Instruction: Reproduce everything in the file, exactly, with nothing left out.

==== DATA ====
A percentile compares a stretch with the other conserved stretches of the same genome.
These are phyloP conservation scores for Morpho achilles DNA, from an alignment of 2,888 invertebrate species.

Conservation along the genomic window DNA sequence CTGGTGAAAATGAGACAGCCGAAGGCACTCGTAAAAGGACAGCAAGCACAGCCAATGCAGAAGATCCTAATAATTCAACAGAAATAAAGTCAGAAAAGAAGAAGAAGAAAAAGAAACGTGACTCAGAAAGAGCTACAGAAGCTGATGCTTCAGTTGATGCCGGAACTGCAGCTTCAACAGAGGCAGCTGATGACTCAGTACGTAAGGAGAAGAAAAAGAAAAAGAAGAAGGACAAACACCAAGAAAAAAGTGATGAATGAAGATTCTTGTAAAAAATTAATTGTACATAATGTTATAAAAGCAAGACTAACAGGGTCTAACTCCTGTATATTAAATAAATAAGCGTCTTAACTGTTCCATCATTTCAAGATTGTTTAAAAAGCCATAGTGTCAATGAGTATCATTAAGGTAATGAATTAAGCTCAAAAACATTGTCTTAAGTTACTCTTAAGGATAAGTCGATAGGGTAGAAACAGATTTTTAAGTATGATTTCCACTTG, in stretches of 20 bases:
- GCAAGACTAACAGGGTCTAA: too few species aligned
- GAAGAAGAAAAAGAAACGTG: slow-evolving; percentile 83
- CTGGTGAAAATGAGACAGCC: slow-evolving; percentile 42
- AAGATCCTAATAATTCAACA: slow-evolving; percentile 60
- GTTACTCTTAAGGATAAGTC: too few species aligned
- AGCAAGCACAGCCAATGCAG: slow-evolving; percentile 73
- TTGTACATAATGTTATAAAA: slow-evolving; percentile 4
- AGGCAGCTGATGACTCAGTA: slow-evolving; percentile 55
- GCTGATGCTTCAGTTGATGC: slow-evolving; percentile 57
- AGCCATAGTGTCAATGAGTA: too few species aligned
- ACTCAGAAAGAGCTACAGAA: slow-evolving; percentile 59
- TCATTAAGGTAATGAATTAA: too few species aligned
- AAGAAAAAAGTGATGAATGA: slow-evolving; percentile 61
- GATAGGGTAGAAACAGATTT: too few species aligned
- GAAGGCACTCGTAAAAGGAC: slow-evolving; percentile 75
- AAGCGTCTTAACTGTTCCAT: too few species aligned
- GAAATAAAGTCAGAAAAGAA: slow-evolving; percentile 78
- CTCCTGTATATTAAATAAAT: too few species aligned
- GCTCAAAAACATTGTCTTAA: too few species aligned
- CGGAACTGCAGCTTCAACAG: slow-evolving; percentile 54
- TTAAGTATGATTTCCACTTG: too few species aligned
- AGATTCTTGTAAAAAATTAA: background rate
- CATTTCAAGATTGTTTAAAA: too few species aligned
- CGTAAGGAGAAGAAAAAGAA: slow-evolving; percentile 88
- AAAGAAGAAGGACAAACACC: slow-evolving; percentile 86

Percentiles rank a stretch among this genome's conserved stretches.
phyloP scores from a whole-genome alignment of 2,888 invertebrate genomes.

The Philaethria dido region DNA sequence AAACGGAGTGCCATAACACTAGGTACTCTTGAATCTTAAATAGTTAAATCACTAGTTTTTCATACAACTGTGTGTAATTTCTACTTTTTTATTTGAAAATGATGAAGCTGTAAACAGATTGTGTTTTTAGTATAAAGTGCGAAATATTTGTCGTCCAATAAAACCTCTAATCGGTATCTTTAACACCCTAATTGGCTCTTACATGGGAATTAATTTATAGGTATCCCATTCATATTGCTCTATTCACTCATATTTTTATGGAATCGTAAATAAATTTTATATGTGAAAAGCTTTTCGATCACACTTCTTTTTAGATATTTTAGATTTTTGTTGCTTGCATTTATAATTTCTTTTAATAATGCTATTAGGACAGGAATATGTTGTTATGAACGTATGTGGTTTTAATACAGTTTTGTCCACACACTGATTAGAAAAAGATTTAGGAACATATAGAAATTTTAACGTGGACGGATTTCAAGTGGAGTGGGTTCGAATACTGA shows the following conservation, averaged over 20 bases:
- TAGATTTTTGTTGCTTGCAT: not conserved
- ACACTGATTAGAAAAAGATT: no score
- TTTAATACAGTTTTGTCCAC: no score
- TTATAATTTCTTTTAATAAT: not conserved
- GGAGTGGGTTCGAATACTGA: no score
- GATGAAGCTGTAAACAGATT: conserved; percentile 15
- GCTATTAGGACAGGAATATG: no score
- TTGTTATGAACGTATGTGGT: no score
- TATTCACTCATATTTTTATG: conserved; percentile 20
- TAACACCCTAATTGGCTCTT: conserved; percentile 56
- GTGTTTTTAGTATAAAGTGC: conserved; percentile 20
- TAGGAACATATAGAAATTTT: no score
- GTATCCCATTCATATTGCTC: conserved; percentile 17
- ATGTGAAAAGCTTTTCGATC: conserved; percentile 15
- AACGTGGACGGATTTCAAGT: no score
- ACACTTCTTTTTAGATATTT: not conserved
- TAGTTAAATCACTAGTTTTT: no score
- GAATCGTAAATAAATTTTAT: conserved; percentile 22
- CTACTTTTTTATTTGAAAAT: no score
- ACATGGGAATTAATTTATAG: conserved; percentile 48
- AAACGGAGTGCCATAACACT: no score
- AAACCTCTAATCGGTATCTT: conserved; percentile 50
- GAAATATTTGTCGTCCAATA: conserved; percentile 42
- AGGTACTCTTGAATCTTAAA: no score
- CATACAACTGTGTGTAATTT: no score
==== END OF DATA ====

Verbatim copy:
A percentile compares a stretch with the other conserved stretches of the same genome.
These are phyloP conservation scores for Morpho achilles DNA, from an alignment of 2,888 invertebrate species.

Conservation along the genomic window DNA sequence CTGGTGAAAATGAGACAGCCGAAGGCACTCGTAAAAGGACAGCAAGCACAGCCAATGCAGAAGATCCTAATAATTCAACAGAAATAAAGTCAGAAAAGAAGAAGAAGAAAAAGAAACGTGACTCAGAAAGAGCTACAGAAGCTGATGCTTCAGTTGATGCCGGAACTGCAGCTTCAACAGAGGCAGCTGATGACTCAGTACGTAAGGAGAAGAAAAAGAAAAAGAAGAAGGACAAACACCAAGAAAAAAGTGATGAATGAAGATTCTTGTAAAAAATTAATTGTACATAATGTTATAAAAGCAAGACTAACAGGGTCTAACTCCTGTATATTAAATAAATAAGCGTCTTAACTGTTCCATCATTTCAAGATTGTTTAAAAAGCCATAGTGTCAATGAGTATCATTAAGGTAATGAATTAAGCTCAAAAACATTGTCTTAAGTTACTCTTAAGGATAAGTCGATAGGGTAGAAACAGATTTTTAAGTATGATTTCCACTTG, in stretches of 20 bases:
- GCAAGACTAACAGGGTCTAA: too few species aligned
- GAAGAAGAAAAAGAAACGTG: slow-evolving; percentile 83
- CTGGTGAAAATGAGACAGCC: slow-evolving; percentile 42
- AAGATCCTAATAATTCAACA: slow-evolving; percentile 60
- GTTACTCTTAAGGATAAGTC: too few species aligned
- AGCAAGCACAGCCAATGCAG: slow-evolving; percentile 73
- TTGTACATAATGTTATAAAA: slow-evolving; percentile 4
- AGGCAGCTGATGACTCAGTA: slow-evolving; percentile 55
- GCTGATGCTTCAGTTGATGC: slow-evolving; percentile 57
- AGCCATAGTGTCAATGAGTA: too few species aligned
- ACTCAGAAAGAGCTACAGAA: slow-evolving; percentile 59
- TCATTAAGGTAATGAATTAA: too few species aligned
- AAGAAAAAAGTGATGAATGA: slow-evolving; percentile 61
- GATAGGGTAGAAACAGATTT: too few species aligned
- GAAGGCACTCGTAAAAGGAC: slow-evolving; percentile 75
- AAGCGTCTTAACTGTTCCAT: too few species aligned
- GAAATAAAGTCAGAAAAGAA: slow-evolving; percentile 78
- CTCCTGTATATTAAATAAAT: too few species aligned
- GCTCAAAAACATTGTCTTAA: too few species aligned
- CGGAACTGCAGCTTCAACAG: slow-evolving; percentile 54
- TTAAGTATGATTTCCACTTG: too few species aligned
- AGATTCTTGTAAAAAATTAA: background rate
- CATTTCAAGATTGTTTAAAA: too few species aligned
- CGTAAGGAGAAGAAAAAGAA: slow-evolving; percentile 88
- AAAGAAGAAGGACAAACACC: slow-evolving; percentile 86

Percentiles rank a stretch among this genome's conserved stretches.
phyloP scores from a whole-genome alignment of 2,888 invertebrate genomes.

The Philaethria dido region DNA sequence AAACGGAGTGCCATAACACTAGGTACTCTTGAATCTTAAATAGTTAAATCACTAGTTTTTCATACAACTGTGTGTAATTTCTACTTTTTTATTTGAAAATGATGAAGCTGTAAACAGATTGTGTTTTTAGTATAAAGTGCGAAATATTTGTCGTCCAATAAAACCTCTAATCGGTATCTTTAACACCCTAATTGGCTCTTACATGGGAATTAATTTATAGGTATCCCATTCATATTGCTCTATTCACTCATATTTTTATGGAATCGTAAATAAATTTTATATGTGAAAAGCTTTTCGATCACACTTCTTTTTAGATATTTTAGATTTTTGTTGCTTGCATTTATAATTTCTTTTAATAATGCTATTAGGACAGGAATATGTTGTTATGAACGTATGTGGTTTTAATACAGTTTTGTCCACACACTGATTAGAAAAAGATTTAGGAACATATAGAAATTTTAACGTGGACGGATTTCAAGTGGAGTGGGTTCGAATACTGA shows the following conservation, averaged over 20 bases:
- TAGATTTTTGTTGCTTGCAT: not conserved
- ACACTGATTAGAAAAAGATT: no score
- TTTAATACAGTTTTGTCCAC: no score
- TTATAATTTCTTTTAATAAT: not conserved
- GGAGTGGGTTCGAATACTGA: no score
- GATGAAGCTGTAAACAGATT: conserved; percentile 15
- GCTATTAGGACAGGAATATG: no score
- TTGTTATGAACGTATGTGGT: no score
- TATTCACTCATATTTTTATG: conserved; percentile 20
- TAACACCCTAATTGGCTCTT: conserved; percentile 56
- GTGTTTTTAGTATAAAGTGC: conserved; percentile 20
- TAGGAACATATAGAAATTTT: no score
- GTATCCCATTCATATTGCTC: conserved; percentile 17
- ATGTGAAAAGCTTTTCGATC: conserved; percentile 15
- AACGTGGACGGATTTCAAGT: no score
- ACACTTCTTTTTAGATATTT: not conserved
- TAGTTAAATCACTAGTTTTT: no score
- GAATCGTAAATAAATTTTAT: conserved; percentile 22
- CTACTTTTTTATTTGAAAAT: no score
- ACATGGGAATTAATTTATAG: conserved; percentile 48
- AAACGGAGTGCCATAACACT: no score
- AAACCTCTAATCGGTATCTT: conserved; percentile 50
- GAAATATTTGTCGTCCAATA: conserved; percentile 42
- AGGTACTCTTGAATCTTAAA: no score
- CATACAACTGTGTGTAATTT: no score